Sam Reinhart played his first two seasons as a winger. ©2017, Hickling Images, Olean Times Herald

Moving Sam Reinhart to center inevitable for Sabres

BUFFALO – Sam Reinhart’s gig at right wing never felt permanent. Sure, the youngster often thrived during his two seasons playing the position, scoring 40 goals and 90 points while developing into one of the Sabres’ top threats.

But the Sabres drafted Reinhart, 21, second overall in 2014 as a center, a glamour position. Centers are a precious commodity.

So the Sabres have a good problem. Jack Eichel and Ryan O’Reilly are entrenched in the middle. The team’s old regime wanted Reinhart to play on the top two lines, so converting him to a winger was the easiest move.

Even as he scored 23 goals as a rookie two seasons ago, former coach Dan Bylsma said he envisioned Reinhart’s future at center.

Fast forward to today, and Reinhart is the Sabres’ No. 3 center. New coach Phil Housley isn’t worried about Reinhart’s minutes, which will likely dip if he stays at his natural position.

Basically, if you have a center as talented as Reinhart you drafted that high, you eventually need to play him there.

“He plays (the) power play, he’s going to get those minutes,” Housley said Sunday inside HarborCenter. “I … know the minutes will be spread out differently, and at times maybe he will play wing.

“But right now, he’s playing center. He’s doing a terrific job.”

For two seasons, Reinhart occasionally played center when he was slumping or the Sabres had injuries. From the get-go this year, however, it appeared he would stay in the middle. Housley put him there for the duration of training camp.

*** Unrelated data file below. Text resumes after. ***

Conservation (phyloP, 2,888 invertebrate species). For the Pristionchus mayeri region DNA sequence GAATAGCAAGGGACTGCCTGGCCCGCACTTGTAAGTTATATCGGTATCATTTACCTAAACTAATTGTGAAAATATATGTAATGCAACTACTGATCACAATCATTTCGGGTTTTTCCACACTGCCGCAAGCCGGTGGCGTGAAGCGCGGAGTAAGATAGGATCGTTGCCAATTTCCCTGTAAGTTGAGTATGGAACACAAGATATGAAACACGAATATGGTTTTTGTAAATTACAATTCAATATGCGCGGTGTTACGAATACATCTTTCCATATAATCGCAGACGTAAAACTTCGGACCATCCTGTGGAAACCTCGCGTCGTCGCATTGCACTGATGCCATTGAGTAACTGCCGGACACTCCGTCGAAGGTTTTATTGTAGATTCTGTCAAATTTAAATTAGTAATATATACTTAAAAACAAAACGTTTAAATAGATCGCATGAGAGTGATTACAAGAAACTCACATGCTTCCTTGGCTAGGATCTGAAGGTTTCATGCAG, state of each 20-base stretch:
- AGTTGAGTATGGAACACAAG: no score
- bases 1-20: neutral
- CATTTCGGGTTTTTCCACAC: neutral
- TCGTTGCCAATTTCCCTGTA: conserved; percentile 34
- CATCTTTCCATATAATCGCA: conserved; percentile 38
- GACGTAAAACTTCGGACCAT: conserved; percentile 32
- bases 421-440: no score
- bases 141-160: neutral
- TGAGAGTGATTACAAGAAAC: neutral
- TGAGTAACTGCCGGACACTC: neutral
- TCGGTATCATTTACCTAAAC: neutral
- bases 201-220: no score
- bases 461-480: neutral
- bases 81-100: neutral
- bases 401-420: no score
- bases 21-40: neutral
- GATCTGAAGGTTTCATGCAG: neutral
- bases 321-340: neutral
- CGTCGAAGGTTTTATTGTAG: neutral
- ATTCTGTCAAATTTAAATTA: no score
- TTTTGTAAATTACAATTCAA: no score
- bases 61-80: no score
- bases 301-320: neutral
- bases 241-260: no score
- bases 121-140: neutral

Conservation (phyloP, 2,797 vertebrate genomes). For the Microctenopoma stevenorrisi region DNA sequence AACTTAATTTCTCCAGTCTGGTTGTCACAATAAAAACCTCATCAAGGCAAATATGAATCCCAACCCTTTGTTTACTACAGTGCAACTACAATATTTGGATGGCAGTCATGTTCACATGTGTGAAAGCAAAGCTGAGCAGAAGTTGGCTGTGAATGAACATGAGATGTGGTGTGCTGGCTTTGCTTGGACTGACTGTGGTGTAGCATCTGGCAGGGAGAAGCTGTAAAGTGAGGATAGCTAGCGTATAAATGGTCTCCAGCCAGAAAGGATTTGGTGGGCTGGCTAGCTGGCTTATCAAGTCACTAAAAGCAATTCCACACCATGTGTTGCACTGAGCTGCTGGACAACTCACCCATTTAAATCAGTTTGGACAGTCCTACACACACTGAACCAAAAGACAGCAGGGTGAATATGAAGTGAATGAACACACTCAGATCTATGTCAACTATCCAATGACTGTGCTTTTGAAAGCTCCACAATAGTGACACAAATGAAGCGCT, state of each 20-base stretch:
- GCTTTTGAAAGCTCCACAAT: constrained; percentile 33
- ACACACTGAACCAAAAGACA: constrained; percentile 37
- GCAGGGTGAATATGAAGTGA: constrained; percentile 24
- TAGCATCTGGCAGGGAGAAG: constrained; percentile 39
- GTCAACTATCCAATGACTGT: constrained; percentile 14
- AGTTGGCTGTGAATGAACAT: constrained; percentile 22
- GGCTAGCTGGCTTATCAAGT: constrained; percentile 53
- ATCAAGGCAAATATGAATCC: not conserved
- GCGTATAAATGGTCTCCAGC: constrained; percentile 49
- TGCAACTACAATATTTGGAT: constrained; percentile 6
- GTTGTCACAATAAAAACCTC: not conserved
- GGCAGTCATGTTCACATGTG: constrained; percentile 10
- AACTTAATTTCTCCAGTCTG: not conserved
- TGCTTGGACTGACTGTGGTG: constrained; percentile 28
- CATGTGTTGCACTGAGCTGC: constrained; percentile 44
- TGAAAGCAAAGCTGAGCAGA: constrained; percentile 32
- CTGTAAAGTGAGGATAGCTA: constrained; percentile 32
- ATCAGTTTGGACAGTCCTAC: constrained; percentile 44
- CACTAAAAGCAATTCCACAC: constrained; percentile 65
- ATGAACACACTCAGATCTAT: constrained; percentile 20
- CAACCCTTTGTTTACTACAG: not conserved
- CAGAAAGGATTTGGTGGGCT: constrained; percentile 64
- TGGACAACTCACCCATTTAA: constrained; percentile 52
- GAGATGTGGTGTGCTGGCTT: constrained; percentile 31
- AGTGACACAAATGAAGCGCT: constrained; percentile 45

“It elevates my game, it forces me to move,” Reinhart said of playing center.

Naturally, Reinhart spent the preseason acclimating to the position.

“I started off well with it, there was a lull right in the middle,” he said. “I worked on some video, talked to the coaches a little bit. They’ve really helped work around that lull and get better at it. I’ve felt very comfortable the last two games at it.”

How did the coaches help Reinhart?

“They switched my approach and mentality a little bit about how to pick up speed coming back into my own end and reading the play a little bit earlier,” he said.

Perhaps moving Reinhart will help him reach a new level he couldn’t last season.

Following a strong rookie season – in a year without a slew of talented freshmen, he likely would’ve received strong Calder Trophy consideration – Reinhart scored 17 goals while upping his assist total to 30, 11 more than his first campaign.

Still, despite some solid numbers, Reinhart struggled at times as the Sabres finished last in the Atlantic Division. He didn’t score until the seventh game. At one point, he scored one even-strength goal in a 39-game stretch. He scored nine power-play goals.

Not surprisingly, general manager Jason Botterill has said the Sabres won’t negotiate a new contract with Reinhart, who has one year left on his entry-level deal, until after the current season.

Reinhart said the long summer – he had no hockey commitments for the first time since he was 15 – helped him reflect on his first two seasons and focus.

“I’ve been able to learn a lot, to train a lot … smarter than I ever have,” he said.

While it was hard to number lines at times in camp, on Tuesday Reinhart pivoted Zemgus Girgensons and Seth Griffith. That’s clearly the third trio. Without Eichel and O’Reilly’s dynamic skills next to him, Reinhart’s own talents must drive his line.

“I’m going to let my play do the talking and earn my own opportunity that’s given to me, and if that opportunity’s at center, then great,” Reinhart said. “I’m going to work with it, I’m going to roll with it and hopefully succeed with it.”

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